Chapter

Personality and Temperament in Nonhuman Primates

Part of the series Developments in Primatology: Progress and Prospects pp 41-76

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Personality in Nonhuman Primates: What Can We Learn from Human Personality Psychology?

  • Jana UherAffiliated withComparative Differential and Personality Psychology, Freie Universität Berlin Email author 

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Abstract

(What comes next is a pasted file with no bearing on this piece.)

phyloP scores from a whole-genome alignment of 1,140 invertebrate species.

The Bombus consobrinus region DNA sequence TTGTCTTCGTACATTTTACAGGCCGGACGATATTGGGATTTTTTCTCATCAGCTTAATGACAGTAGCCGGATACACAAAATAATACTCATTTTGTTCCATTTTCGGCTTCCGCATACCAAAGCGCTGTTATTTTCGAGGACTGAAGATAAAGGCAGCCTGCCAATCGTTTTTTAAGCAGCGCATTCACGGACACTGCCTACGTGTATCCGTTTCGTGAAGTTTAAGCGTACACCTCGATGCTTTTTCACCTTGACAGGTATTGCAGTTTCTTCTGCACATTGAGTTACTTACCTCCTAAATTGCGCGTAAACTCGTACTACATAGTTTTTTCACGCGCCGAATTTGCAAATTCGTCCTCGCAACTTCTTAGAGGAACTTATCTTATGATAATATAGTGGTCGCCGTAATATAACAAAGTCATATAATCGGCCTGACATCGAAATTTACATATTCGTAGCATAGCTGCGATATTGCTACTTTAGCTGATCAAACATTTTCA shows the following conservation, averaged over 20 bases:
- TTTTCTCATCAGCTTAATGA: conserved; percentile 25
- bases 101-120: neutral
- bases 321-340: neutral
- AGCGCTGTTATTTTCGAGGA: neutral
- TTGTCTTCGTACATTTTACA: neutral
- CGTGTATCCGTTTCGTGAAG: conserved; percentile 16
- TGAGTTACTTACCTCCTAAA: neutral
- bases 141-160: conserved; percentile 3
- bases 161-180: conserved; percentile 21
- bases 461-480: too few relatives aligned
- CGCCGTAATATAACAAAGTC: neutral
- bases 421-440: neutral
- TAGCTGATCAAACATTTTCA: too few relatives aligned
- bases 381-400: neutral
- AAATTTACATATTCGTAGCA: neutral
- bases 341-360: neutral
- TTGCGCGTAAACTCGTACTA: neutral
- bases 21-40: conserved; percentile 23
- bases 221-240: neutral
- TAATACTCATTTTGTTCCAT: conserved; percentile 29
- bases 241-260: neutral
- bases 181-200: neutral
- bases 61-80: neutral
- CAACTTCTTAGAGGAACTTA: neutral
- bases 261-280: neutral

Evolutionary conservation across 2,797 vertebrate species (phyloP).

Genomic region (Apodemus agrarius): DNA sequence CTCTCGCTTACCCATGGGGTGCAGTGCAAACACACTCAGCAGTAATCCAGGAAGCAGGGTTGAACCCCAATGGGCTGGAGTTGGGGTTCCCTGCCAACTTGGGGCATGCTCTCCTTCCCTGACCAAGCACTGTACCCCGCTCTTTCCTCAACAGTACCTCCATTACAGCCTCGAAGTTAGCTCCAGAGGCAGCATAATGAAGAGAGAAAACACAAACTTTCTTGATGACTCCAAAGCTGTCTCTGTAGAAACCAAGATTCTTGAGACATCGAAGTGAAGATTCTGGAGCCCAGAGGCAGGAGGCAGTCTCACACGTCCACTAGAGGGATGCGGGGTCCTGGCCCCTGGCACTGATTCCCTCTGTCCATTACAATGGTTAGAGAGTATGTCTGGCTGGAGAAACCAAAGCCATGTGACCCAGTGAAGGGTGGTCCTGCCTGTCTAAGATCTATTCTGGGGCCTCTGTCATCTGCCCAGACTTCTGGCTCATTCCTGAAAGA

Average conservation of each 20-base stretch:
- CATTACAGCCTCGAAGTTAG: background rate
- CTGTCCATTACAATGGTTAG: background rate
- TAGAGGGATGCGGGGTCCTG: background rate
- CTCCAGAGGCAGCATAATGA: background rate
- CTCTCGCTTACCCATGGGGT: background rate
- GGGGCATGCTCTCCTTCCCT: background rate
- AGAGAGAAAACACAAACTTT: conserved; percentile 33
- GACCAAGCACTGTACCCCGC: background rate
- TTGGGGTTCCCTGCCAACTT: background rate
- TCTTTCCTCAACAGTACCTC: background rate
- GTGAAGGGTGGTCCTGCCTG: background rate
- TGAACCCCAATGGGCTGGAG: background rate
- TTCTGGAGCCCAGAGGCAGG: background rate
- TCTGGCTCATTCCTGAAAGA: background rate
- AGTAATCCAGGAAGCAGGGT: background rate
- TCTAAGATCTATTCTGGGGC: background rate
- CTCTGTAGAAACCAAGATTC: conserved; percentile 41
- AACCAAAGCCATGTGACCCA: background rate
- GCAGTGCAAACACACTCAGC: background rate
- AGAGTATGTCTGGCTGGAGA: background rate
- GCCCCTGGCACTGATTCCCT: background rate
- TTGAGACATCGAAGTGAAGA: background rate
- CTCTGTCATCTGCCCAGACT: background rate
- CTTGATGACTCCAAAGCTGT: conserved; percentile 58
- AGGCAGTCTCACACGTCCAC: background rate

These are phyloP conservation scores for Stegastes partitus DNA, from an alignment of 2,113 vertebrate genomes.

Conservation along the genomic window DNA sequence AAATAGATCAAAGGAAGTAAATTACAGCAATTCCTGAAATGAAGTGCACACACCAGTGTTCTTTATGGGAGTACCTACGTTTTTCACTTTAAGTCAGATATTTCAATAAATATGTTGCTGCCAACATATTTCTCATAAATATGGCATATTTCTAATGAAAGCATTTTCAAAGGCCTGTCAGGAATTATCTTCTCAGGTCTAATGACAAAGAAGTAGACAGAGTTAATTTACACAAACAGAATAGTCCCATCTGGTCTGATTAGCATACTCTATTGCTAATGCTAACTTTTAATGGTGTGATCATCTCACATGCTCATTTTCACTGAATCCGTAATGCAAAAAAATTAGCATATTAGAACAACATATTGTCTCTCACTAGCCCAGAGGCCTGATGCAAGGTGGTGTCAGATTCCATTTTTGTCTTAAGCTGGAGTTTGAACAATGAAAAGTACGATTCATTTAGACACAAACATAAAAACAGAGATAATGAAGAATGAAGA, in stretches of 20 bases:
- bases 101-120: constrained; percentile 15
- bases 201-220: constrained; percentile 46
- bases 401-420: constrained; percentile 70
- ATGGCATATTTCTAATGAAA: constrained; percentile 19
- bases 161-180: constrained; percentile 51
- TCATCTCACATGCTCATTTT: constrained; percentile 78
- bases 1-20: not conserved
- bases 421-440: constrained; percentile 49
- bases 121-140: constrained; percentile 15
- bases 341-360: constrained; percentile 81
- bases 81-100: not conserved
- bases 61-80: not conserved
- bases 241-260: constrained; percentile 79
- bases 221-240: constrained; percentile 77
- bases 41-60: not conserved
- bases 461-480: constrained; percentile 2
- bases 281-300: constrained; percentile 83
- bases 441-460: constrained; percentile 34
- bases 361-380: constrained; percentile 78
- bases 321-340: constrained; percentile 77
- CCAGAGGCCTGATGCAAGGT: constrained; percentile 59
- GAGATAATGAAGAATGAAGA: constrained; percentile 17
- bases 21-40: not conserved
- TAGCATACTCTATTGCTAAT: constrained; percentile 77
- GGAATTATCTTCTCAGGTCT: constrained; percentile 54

Primate personality research encounters a number of puzzling methodo­logical challenges. Individuals are unique and comparable at the same time. They are characterized by relatively stable individual-specific behavioral patterns that often show only moderate consistency across situations. Personality is assumed to be temporally stable, yet equally incorporates long-term change and development. These are all déjà vus from human personality psychology. In this chapter, I present classical theories of personality psychology and discuss their suitability for nonhuman species. Using examples from nonhuman primates, I explain basic theoretical concepts, methodological approaches, and methods of measurement of empirical personality research. I place special emphasis on theoretical concepts and methodologies for comparisons of personality variation among populations, such as among species.